sun 20/08/2017

Sand in the Sandwiches, Theatre Royal, Haymarket review - delightful but sanitised | reviews, news & interviews

Sand in the Sandwiches, Theatre Royal, Haymarket review - delightful but sanitised

Sand in the Sandwiches, Theatre Royal, Haymarket review - delightful but sanitised

Hugh Whitemore's skilful highlights reel over-eggs a complex poet's charm

Edward Fox: bravura performance of a slightly twee roleGeraint Lewis

Bard of Metroland and scourge of Slough, John Betjeman is, alongside Philip Larkin on parenthood, still one of the 20th century’s most-quoted poets. Hugh Whitemore’s play, part highlights reading and part biographical drama, offers a hugely charming account of a poet who, for many readers, epitomises a nostalgic but conflicted view of England. While the bonhomous atmosphere, similar to a Tony Benn or Alan Bennett diary reading, is part of the appeal, Whitemore focuses too much on the whimsy, and too little on the lust and vanity, creating an ever-so-slightly sanitised portrait.

As Betjeman, Edward Fox is a tour de force. A solo show, which includes substantial sections of poetry reading, with little respite for so much as a walk across the stage, this is a peculiarly intense role, and Fox carries it off with aplomb. He’s particularly good at Betjeman’s gleeful, toothy grin. Fox can’t help looking much leaner and healthier than Betjeman was in later years; my only slight quibble was with the enunciation, which occasionally quavered to such a dizzy pitch that the sense was smothered. Yet an audience studded with theatrical glitterati gave Fox a well-deserved ovation.  

Whitemore’s selection of telling detail is superb

Set and costume are simple and impressionistic: this is a show about speech and imagery. Fox wears a young beau’s linen in the first act, and an architecture critic's grey suit in the second. Otherwise, the bench Fox sits on is probably (since he’s drinking Mâcon-Villages throughout) in his garden, but it could be in a churchyard, or one of the parks of Metroland, and the leaves with which the stage is strewn evoke the sense of good times fading that pervades both the poet’s own life and the England he depicts.   

Whitemore’s script moves deftly between quotation and biographical narration, so much so that audience members without a detailed knowledge of the Betjeman oeuvre may not always know where one finishes and the other starts. No matter, however; the collage is an agreeable one, and the narration captures the poet’s whimsical and apparently self-deprecating style convincingly. In many cases, Whitemore’s selection of telling detail is superb. Betjeman’s resentful relationship with his disapproving father is outlined in a few perfectly weighted lines, while his trepidatious dealings with women, a source of such delight and anguish for him, are allowed more space.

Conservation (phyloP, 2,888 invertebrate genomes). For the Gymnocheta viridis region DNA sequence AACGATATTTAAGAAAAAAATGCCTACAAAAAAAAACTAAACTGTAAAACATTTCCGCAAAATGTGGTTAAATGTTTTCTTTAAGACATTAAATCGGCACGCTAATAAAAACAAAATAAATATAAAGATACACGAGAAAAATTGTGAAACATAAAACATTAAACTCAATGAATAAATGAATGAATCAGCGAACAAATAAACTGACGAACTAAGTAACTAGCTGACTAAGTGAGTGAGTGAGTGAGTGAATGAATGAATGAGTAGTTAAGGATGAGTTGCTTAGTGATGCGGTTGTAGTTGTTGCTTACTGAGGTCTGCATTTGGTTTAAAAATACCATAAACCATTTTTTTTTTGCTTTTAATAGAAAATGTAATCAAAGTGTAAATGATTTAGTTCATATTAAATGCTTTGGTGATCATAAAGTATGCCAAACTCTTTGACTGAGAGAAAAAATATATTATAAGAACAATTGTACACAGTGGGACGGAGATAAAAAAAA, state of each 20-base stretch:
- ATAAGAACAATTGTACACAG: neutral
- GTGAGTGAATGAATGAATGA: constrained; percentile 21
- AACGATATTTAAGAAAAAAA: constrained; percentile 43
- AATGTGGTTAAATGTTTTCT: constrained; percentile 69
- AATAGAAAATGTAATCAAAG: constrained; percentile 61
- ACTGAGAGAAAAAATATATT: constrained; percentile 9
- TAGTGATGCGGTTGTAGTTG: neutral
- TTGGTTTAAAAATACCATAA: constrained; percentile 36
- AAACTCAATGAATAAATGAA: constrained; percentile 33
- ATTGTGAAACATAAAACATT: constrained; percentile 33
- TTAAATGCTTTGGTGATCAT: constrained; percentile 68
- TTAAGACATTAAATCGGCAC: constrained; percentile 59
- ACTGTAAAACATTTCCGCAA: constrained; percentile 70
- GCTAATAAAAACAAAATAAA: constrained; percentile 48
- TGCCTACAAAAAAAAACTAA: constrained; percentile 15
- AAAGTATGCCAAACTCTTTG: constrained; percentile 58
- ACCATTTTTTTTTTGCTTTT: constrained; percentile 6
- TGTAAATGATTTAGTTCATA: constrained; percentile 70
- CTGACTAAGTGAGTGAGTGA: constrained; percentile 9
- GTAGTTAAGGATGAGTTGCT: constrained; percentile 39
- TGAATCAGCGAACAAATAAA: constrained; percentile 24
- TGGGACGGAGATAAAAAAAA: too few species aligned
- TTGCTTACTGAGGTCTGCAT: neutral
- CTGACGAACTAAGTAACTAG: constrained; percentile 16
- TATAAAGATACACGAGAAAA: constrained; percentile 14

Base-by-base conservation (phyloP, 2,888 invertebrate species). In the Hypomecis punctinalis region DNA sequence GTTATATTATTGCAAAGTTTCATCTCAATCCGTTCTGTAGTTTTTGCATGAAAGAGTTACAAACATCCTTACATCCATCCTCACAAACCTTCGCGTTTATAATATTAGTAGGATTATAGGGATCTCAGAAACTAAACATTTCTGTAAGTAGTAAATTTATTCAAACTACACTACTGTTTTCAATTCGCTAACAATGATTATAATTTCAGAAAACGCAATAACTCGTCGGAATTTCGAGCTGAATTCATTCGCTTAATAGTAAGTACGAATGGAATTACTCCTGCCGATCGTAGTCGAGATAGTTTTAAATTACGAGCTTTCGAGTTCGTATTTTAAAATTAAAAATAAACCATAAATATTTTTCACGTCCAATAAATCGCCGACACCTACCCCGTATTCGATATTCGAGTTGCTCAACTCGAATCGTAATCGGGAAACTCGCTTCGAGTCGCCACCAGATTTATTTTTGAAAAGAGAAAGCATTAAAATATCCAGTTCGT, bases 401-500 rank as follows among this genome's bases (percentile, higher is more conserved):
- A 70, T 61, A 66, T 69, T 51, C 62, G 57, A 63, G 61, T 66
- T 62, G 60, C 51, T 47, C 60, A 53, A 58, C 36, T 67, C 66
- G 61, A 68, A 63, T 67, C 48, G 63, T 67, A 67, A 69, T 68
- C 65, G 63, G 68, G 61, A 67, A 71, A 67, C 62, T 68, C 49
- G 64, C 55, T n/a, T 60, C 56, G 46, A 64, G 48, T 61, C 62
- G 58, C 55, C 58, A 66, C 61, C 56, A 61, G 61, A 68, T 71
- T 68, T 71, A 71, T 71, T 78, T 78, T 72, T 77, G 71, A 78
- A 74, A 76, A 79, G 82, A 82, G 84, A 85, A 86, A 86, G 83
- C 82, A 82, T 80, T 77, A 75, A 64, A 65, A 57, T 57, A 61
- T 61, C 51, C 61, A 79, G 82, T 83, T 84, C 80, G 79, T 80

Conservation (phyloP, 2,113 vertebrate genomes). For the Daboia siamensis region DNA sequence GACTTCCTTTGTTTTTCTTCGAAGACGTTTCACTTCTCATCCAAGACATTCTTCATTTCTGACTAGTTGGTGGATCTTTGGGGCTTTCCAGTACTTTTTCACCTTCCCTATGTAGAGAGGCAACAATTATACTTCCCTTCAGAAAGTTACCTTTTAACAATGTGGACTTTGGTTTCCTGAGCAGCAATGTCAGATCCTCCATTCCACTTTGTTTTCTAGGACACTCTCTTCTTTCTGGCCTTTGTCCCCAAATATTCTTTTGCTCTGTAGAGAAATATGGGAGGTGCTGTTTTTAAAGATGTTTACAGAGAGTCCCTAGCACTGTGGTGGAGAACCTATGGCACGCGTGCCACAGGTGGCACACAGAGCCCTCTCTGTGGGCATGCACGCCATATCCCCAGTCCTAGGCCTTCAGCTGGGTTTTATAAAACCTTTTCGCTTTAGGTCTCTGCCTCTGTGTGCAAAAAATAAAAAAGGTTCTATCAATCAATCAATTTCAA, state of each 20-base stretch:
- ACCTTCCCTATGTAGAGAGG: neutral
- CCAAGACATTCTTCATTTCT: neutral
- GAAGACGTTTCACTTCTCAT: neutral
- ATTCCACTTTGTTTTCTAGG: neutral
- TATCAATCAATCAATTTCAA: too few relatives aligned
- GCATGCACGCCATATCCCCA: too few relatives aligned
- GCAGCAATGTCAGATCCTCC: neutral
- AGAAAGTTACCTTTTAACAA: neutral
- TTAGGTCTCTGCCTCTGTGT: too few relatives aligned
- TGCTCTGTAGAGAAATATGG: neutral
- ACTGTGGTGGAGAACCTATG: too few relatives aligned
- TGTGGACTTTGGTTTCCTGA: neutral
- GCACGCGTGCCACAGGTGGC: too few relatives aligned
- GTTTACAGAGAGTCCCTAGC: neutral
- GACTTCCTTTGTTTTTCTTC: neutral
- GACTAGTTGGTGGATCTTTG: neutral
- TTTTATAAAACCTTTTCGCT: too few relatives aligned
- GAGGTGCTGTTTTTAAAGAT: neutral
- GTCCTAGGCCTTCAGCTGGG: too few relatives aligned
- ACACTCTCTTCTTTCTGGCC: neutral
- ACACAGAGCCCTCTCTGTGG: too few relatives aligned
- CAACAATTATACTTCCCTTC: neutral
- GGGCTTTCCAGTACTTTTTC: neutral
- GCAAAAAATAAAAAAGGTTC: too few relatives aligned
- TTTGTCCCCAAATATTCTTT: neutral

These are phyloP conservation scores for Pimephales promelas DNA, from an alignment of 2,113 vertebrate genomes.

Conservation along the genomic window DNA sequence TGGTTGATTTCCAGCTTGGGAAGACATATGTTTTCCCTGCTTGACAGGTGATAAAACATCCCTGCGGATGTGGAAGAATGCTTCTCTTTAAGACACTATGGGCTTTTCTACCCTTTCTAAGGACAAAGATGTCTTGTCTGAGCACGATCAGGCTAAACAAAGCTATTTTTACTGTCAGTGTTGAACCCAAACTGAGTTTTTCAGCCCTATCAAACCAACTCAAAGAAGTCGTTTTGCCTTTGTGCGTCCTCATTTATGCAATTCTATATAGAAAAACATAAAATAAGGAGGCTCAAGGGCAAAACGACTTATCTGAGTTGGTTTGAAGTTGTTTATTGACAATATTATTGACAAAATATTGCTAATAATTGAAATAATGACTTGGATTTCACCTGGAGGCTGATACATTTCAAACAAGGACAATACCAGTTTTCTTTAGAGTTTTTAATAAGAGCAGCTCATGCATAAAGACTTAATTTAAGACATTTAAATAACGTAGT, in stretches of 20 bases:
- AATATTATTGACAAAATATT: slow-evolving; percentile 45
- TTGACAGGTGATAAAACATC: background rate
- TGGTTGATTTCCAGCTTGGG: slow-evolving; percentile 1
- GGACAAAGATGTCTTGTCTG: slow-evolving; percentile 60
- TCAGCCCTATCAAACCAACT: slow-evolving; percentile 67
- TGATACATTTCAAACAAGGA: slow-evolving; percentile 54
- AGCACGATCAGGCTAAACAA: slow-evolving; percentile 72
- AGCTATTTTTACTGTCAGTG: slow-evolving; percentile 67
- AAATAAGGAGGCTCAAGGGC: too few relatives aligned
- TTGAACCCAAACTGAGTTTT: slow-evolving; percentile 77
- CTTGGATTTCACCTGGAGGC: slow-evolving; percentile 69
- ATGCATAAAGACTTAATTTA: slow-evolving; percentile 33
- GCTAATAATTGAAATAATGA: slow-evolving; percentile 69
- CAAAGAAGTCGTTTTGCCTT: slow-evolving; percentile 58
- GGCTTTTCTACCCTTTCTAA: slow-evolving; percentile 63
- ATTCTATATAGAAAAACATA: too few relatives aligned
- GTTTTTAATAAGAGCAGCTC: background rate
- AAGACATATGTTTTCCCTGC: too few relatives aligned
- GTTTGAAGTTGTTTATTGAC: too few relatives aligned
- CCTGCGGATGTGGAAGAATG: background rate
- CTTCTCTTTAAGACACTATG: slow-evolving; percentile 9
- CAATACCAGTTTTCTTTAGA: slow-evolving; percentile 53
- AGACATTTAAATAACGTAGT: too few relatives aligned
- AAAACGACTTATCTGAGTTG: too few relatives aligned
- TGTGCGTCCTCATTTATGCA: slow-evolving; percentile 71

The title refers to Betjeman’s reminiscence of one of his happiest moments, on holiday in Cornwall as a child (and where he later lived and is buried), and this familiar and nostalgic image of the poet is what we largely focus on. In less than two hours on stage we cover his entire life, so coverage of some parts of his life is inevitably a little sketchy, but there’s a clear bias towards the formative experiences of the poet’s youth. Some of these - Cornwall, family and various early infatuations - became crucial subject matter, yet others seem to be little more than floral wallpaper.  

Betjeman's social and intellectual baggage of church architecture and high society has dated fast

There’s a substantial (and in fairness, amusing) section on Betjeman’s early twenties, when he was (improbably and incompetently) teaching in a prep school, having been sent down from Oxford; but little of lasting importance occurred then. By contrast, once he had become a published poet in the 1930s, he had a colourful social life involving some of society’s best-connected Bohemians, which we hear almost nothing about. This raises suspicions that this production - with a tour planned through the leafiest of shires - is aimed at confirming the poet’s cuddly and nostalgic image. Indeed, the production’s press refers to Betjeman’s “light verse”, but there’s much more to both his work and life than this.

In particular, there is a certain holding-of-the-nose about his sex life (the insufficiency of which was Betjeman’s final regret). Though we do hear part of his wife Penelope’s angry letter, from 1956, issuing an ultimatum to him (which neither he nor she acted upon) to give up his London flat and “Cavendish entanglements”, such fragrant euphemisms don’t convey the tumultuousness of his marriage, or voracity of his desires. His long-standing relationship with Lady Elizabeth Cavendish gets only the most glancing of mentions, while another affair, with Margie Geddes, (revealed by Geddes’ son in 2007) was touched upon even more subtly.

Unfortunately for Betjeman, his social and intellectual baggage of church architecture and high society has dated fast, even though his best poetry has those timeless qualities of fear, love, humour and sadness aplenty. He needs a show that brings out his adult qualities; Sand in the Sandwiches, for all its charm, confirms his position, unfairly for him and unfortunately for poetry, as the nation’s teddy bear.  

@matthewwrighter


There is a certain holding-of-the-nose about his sex life

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Average: 3 (1 vote)

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